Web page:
Pope, the co-founder of Challenge Success, said that research from that group found that high school students from high-achieving schools average more than three hours of homework each night, and middle school students average about 2.5 hours.
"How much is too much? Again, this depends. We have found that homework can be a source of stress for students and for parents," she said.
While students doing more hours of homework in the Challenge Success research seemed to be more engaged in school, they also suffered from physical health problems, sleep deprivation and a lack of balance in their lives, she said.
"When homework is a source of stress or causes battles at home, it can actually impede student motivation and learning," Pope said.
Measuring the impact of homework can be difficult.
"When researchers use grades to indicate the impact of homework, they may not account for the fact that homework completion often counts as part of the student's overall grade in the course," Pope said.
And, when research uses standardized tests to measure homework's impact, she continued, it is difficult to gauge how much of the overall improvement or decline in test scores is due to student learning in the classroom context as opposed to student learning from homework.
Finally, homework, because it is done at home, does not allow teachers to determine who is really doing the work. "Is it the student alone," Pope asked, "or are others, such as parents, tutors or friends, weighing in or doing the work for the child?"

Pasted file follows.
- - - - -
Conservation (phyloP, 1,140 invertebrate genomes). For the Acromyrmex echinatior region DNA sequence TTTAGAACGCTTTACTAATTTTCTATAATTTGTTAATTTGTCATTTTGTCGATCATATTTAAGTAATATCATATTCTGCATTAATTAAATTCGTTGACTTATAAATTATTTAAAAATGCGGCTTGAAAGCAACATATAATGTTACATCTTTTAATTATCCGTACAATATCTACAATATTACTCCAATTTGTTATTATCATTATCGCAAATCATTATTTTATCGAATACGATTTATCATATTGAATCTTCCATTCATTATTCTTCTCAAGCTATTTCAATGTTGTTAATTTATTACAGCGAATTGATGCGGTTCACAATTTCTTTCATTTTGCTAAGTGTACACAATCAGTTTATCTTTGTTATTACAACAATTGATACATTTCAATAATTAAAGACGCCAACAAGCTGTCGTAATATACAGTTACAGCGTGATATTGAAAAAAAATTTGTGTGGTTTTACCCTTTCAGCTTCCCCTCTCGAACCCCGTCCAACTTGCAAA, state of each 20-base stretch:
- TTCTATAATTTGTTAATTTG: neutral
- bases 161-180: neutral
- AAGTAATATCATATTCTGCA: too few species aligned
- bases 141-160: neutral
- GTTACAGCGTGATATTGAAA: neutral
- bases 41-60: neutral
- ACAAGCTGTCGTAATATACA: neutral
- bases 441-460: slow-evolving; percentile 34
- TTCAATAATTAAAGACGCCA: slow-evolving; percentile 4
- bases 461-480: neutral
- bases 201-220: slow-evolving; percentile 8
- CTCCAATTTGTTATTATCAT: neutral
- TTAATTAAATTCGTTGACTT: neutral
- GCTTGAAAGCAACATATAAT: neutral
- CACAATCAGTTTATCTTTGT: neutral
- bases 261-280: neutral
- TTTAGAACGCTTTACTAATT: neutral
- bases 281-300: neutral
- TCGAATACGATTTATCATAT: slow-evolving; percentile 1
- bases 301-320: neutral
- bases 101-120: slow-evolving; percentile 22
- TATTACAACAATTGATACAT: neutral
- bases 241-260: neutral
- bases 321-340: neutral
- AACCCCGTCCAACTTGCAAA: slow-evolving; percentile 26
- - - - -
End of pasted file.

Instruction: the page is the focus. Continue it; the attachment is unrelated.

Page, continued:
Parents, communities and homework
When homework becomes a battle at home, both the child and the parent suffer, Pope said. She advises parents of younger students to let the teacher know if their children are spending more than the expected time to complete an assignment. Parents of older students should help their kids learn to communicate directly with the teacher about homework issues.
"Parents also have to provide enough time in the day for the student to get homework done," Pope said.
This involves monitoring how many extracurricular activities a child has so as to find a healthy balance among homework, sleep, socializing and other duties.
Parents do not need to be homework "police" or nighttime teacher, she suggested.
"When well-meaning parents correct homework assignments, or edit papers, or swoop in to rescue a child at the last minute on a project, they may be denying the child the opportunity to develop important academic skills as well as social and emotional skills such as self-regulation and resilience," Pope said.
And, they may be preventing the teacher from gauging the student's understanding of the subject matter, she added.
Similarly, parents who assign "extra" homework via workbooks or enrichment classes may be interfering with the course curriculum.
But if parents are worried that their child doesn't have enough schoolwork to do after school, they should encourage reading for pleasure – especially since that has been clearly shown to correlate with academic achievement, according to Pope.